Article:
Meet the 2019-20 Zsuzsi Roboz Scholars: Jenny Bell
We sat down with our second Zsuzsi Roboz scholar for 2019-20, Jenny Bell, to talk about her artistic vision and what she's looking forward to in the scholarship.
How did you get started as an artist?
"My background is formally within printmaking. I have always been interested in the egalitarian nature of print and how it connects to the past with the use of redundant technologies. Though I have also studied Illustration, I never aimed to work as a commercial artist. I've been teaching art and design since 2007, and it's important to me that creativity is encouraged within all age groups and that the process of making is not underestimated as a way of feeling one's way through the world. I have accrued a broad range of skills within my teaching practice which has allowed for a more flexible approach to materials and process, but also has shaped my desire to not be limited by one medium.
"My interest in characters and imaginary worlds initially sparked my desire to draw or perform. I am now trying to bridge the gap between 'Artist as Maker' and 'Artist as Life' to locate a more private expression within my work, drawing upon my years of research and refinement of practical skills."
How would you describe your type of art?
"I would describe myself as multi-media fine artist. The art I make tends to have a clear concept, almost like a design brief. I find myself a set of parameters to create a focus. These boundaries tend to be located in ideas or research, and sometimes a location. I am playful in my approach but take interest in 'Othering' and the concept of the strange and familiar, how our perception and lived experience controls the space between the self and the other (and vice versa), along with how we can become Othered from ourselves. The non- or transitional space that is often unnoticed or unseen, yet still impacted by forces at play. The ‘un’, the ‘non’ - that which is not important or not validated by society, culture and or the self. I'm fascinated by communication: verbal and written, how visual signs, symbols, marks and materials talk to the audience. Though I am bound by drawing, pattern making and the two-dimensional, I have over time used materials and processes that have a deeper expression of my ideas. Photocopying is a fundamental part of my initial experimentation."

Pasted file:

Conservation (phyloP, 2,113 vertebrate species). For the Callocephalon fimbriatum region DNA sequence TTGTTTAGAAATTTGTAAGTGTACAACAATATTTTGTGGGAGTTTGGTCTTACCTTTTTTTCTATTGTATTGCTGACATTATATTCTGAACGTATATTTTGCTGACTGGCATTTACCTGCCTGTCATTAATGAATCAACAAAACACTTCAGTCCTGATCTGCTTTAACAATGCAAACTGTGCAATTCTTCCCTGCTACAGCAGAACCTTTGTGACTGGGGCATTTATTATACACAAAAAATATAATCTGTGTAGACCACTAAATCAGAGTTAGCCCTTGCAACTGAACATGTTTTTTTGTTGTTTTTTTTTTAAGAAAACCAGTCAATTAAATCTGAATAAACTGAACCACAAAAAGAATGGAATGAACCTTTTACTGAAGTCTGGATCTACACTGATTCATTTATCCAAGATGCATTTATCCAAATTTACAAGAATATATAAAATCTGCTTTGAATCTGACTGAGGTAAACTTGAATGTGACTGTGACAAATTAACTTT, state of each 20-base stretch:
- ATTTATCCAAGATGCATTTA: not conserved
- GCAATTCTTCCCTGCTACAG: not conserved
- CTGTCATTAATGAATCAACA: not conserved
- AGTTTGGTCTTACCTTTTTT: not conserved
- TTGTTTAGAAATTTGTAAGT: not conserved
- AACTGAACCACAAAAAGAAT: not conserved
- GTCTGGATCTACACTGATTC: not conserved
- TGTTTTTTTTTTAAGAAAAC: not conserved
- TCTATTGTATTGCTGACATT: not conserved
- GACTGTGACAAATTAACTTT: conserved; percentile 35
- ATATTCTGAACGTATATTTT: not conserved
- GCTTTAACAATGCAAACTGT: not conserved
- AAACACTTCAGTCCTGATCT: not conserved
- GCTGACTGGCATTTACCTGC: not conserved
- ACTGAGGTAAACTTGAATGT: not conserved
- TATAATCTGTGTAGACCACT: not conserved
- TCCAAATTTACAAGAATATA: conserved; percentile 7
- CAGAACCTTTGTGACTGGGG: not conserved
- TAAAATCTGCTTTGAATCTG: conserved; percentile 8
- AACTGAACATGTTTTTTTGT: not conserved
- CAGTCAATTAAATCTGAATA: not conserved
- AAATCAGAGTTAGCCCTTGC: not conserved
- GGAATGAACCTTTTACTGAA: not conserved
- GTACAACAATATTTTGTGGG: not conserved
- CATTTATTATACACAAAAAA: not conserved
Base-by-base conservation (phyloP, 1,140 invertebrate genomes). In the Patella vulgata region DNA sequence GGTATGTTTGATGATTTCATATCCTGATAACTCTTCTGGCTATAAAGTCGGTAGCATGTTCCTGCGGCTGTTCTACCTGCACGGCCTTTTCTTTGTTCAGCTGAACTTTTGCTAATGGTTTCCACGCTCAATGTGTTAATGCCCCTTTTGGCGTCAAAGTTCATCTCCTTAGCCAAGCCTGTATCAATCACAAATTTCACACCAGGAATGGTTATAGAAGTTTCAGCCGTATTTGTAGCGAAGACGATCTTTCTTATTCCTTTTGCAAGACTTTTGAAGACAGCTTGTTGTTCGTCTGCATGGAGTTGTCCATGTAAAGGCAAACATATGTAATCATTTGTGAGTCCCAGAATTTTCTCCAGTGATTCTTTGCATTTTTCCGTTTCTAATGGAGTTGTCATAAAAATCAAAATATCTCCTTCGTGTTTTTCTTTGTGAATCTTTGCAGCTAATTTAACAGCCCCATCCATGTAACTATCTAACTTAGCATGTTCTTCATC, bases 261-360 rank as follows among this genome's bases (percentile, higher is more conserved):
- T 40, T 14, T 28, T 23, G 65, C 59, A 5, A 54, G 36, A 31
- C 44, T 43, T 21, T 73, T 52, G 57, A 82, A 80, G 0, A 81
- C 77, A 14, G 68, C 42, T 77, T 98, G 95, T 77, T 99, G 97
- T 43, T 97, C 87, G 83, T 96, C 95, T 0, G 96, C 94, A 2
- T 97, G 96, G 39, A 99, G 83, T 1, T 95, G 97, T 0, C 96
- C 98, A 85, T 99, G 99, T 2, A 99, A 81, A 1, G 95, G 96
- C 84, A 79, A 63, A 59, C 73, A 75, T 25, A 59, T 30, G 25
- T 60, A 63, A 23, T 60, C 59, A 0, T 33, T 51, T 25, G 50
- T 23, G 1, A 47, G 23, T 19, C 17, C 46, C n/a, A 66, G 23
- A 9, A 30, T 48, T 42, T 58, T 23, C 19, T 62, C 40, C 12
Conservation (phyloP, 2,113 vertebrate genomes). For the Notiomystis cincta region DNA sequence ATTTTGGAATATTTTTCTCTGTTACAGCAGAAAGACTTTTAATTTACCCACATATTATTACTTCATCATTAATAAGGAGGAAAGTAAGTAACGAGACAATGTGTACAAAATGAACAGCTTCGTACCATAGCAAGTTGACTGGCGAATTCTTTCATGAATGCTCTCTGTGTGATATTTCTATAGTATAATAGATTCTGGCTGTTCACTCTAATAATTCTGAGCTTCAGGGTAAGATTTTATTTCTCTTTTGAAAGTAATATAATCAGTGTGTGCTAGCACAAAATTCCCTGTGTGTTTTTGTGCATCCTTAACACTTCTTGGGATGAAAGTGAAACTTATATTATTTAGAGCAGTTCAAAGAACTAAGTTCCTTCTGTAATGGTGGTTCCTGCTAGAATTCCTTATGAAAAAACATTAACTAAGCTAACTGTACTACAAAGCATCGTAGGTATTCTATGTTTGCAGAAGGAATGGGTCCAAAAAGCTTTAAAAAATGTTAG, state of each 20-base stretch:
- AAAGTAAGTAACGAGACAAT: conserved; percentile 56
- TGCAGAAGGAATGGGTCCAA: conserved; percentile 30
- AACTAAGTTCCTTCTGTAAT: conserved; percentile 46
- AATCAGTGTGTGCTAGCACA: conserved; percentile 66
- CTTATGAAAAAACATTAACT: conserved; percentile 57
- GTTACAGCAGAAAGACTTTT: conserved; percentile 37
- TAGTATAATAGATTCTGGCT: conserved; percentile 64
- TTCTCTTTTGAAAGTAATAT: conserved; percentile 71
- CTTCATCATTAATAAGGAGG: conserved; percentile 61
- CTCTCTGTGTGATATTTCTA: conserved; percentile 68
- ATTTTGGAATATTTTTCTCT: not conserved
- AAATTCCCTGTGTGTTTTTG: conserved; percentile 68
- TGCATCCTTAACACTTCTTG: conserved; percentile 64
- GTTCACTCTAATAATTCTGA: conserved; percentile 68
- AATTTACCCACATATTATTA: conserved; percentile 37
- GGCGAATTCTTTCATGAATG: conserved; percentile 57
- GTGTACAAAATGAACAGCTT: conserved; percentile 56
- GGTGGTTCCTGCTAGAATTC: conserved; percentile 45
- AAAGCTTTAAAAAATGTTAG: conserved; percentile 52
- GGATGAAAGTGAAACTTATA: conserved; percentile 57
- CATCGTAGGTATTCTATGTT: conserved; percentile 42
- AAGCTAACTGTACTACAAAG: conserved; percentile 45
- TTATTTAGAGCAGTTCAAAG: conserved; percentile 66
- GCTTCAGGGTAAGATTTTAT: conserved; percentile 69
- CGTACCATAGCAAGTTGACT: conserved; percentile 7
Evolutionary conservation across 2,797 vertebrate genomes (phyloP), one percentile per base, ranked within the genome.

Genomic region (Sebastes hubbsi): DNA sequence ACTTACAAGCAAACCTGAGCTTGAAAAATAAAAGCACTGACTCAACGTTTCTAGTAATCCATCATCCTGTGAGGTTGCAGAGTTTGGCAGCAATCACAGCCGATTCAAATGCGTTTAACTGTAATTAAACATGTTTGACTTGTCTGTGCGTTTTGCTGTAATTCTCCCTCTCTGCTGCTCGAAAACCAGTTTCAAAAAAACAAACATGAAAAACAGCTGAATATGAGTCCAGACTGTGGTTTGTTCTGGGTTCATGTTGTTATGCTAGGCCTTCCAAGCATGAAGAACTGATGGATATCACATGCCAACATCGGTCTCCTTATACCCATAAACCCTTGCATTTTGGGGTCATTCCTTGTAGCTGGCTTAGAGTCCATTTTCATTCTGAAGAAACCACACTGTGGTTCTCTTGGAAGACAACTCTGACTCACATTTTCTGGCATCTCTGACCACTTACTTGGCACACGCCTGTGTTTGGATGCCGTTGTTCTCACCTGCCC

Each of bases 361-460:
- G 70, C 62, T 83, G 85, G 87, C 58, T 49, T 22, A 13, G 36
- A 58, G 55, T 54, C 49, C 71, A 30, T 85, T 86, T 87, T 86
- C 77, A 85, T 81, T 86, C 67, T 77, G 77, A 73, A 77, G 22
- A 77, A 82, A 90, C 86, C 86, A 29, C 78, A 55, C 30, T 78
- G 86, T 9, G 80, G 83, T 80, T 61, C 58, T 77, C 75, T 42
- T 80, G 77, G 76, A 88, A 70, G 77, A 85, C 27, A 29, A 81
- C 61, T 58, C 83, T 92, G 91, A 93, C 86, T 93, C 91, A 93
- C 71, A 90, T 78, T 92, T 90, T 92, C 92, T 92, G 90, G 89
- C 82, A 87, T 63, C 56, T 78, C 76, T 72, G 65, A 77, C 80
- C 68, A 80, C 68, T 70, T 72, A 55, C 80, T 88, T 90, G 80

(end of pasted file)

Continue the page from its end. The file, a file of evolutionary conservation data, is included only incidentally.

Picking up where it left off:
Tell us a bit about your artistic vision and style.
"Distortion through movement is a visual aesthetic and process that has become key to my artistic vision and style over the last few years. Before I would have been thinking about distortion in a more theoretical way, but now I'm exploring the experiential nature of what it is to destroy the visual plain, and building it up by creating pattern-based structures. The breakdown of the real, the transition from original source though the corruption of image, pattern, surface, fabric. I'm interested in process and artists who embrace or value the actions that allow them to arrive at their end point. This may be due to the systematic process of printmaking. There are, of course, ways to subvert the system, but I think it's the order and structure of how to make a perfect print that interests me. It's tangible - you can learn it in a very straightforward way. However there is a detachment from the imagery, that is very unique to the artist/designer. This duality, or duality as a concept, is key. Holding two opposites, examining their difference - much like Helen Chadwick. Though Chadwick played with the tension, I aim to remove it. In some ways I would like to embrace the neutral yet systematic, non-binary expression of Angus Martin’s work and person."
How did you hear about the Zsuzsi Roboz Scholarship?
"Through the Morley website, and as a tutor here at Morley. I had started taking classes at weekends and saw that these moments of creative action and contemplation had a positive impact on my work."
Why did you decide to apply?